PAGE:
[amsat-bb] Re: The Moon is our Future / antennas

i8cvs domenico.i8cvs at tin.it
Sat Jul 4 11:27:17 PDT 2009

----- Original Message -----
From: <G0MRF at aol.com>
To: <kd6ozh at comcast.net>; <amsat-bb at amsat.org>
Sent: Saturday, July 04, 2009 1:21 AM
Subject: [amsat-bb] The Moon is our Future / antennas
> In a message dated 03/07/2009 20:46:44 GMT Standard Time,
> kd6ozh at comcast.net writes:
> Building  a prototype that works on Earth for project like this is only a
> few percent of  the effort required. Treating it as a radio club project
> won't be effective as  people need to sign up for a 5-year project.
> Hi all.
> John is absolutely right in saying the complexity cannot be easily
> compared to a terrestrial radio project. One other thing that stands an
> almost zero chance of succeeding is a dish antenna that needs to point
> towards the earth. If  NASA and the ISS have trouble with moving parts
> on the solar array you can  imagine how much more difficult it would
> be on the moon.
> However, how about this.
> The problem with the higher bands is power generation / path loss /
> antenna gain. Any higher band like 1.2, 2.4 or 5.8G would need a high
> gain antenna to offset the increased path loss.
> But, instead of a conventional steerable dish....with its unreliable
> moving joints...How about an electrically steerable array of patches /
> dipoles / or any  other type of antenna element.
> But how to 'point' it?
> Well. actually I think Tom Clark provided the answer for that  with his
> proposal of a few years ago.  The principle is this: If you have 2
> arrays. One say on 5.6G uplink and one on 5.8G downlink, then the
> receiving array can electrically look in different directions for a signal
> from the Earth.
> Once the receiver has identified a signal and optimised the RX  Antenna,
> the information on the direction of the Earth i.e. the direction of the
> strongest incoming signal can be used to configure the transmit array
> which will then beam a signal back to earth with high ERP.
> Directional, high gain, and no moving parts.
> Thanks
> David  G0MRF

Hi David, G0MRF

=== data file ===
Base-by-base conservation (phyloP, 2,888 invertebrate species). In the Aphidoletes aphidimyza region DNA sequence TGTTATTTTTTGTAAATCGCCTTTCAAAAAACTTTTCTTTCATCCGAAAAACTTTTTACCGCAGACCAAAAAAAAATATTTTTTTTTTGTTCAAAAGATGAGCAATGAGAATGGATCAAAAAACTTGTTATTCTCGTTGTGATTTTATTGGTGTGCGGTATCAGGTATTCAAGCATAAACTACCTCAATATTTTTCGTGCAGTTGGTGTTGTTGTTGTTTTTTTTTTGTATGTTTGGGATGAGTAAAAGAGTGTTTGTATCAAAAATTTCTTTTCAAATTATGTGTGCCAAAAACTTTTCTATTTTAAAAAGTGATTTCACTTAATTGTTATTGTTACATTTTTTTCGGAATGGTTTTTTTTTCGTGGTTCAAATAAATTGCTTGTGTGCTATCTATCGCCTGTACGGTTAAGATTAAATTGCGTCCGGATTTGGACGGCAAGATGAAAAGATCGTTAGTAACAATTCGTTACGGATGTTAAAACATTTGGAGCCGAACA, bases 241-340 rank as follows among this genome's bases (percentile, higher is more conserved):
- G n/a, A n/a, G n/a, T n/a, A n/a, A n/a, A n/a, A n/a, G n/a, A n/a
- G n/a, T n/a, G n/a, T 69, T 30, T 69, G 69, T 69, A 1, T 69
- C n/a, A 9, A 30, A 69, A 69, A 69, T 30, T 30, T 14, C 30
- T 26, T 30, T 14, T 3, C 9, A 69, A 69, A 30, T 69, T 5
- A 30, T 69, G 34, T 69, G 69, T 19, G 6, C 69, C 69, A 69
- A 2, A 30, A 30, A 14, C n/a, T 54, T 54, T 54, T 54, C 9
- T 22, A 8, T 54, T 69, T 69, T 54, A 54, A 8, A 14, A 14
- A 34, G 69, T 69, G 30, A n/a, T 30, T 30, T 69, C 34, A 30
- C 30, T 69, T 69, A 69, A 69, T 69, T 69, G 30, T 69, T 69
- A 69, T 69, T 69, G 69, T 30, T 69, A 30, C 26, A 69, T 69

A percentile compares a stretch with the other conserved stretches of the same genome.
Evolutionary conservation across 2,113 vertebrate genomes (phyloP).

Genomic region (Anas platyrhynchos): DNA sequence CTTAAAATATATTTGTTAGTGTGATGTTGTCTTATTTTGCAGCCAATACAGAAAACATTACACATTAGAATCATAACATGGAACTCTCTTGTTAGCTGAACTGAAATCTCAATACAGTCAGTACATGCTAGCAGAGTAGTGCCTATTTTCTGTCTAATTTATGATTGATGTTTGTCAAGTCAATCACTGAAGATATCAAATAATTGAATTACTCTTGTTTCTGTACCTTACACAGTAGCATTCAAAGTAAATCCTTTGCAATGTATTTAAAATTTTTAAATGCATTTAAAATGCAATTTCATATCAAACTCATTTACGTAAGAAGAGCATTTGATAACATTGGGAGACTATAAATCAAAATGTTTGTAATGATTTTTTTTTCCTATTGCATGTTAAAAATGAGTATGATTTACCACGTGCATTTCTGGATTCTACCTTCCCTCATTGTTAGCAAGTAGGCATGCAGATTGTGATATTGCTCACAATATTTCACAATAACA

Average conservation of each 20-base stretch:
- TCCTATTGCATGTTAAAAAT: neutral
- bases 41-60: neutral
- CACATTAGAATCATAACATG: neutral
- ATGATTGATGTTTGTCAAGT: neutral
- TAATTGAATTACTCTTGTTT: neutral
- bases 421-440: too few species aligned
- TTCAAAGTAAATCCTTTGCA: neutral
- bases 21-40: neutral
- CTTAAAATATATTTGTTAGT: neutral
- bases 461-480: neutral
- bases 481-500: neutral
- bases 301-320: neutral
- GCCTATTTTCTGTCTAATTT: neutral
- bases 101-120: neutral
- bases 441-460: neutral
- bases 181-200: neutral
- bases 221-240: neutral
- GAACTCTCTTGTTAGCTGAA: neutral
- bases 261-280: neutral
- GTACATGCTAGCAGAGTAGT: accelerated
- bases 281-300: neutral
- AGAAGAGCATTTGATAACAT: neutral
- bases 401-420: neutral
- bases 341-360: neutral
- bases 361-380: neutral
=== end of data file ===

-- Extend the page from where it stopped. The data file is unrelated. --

The following article from G3RUH is a good additional answere to your


I have extracted from it the most important following part:

73" de

i8CVS Domenico

Extracted from G3RUH article "THE EARTH MOVES"

> Moon Downlink

> The maximum total excursion of 9.5° is the same as the beamwidth of a 5
> wavelength diameter dish antenna. This has a gain of some 20 dbi, and
> represents an upper limit for an unsteered Moon-based antenna. However the
> higher the frequency used, the smaller mechanically is the antenna, which
> makes 2.4 or 5.6 GHz a good choice. Five wavelengths is 60 cm and 26 cm
> diameter respectively; quite small.

> For a given TX e.i.r.p., signal strength received at Earth depends only on
> the mechanical size of the RX antenna; frequency is irrelevant [1]. Noise
> level however is not, and S-band (2.4 GHz) is a sensible downlink choice
> because very low noise performance is robustly obtainable "off the shelf".

> An example, 1 watt transmitted from a 20 dbi gain dish on the Moon,
> received on a 1.2m dish at Earth with a system noise temperature of 100K
> results in a signal to noise ratio in 2.4 kHz bandwidth of 10.5 db. (Note
> that frequency matters not). This would support one rather noisy SSB voice
> signal.
> Alternatively it would carry an error-free 2400 bps binary PSK data
> transmission without coding, 9600 bps with modest coding [2].

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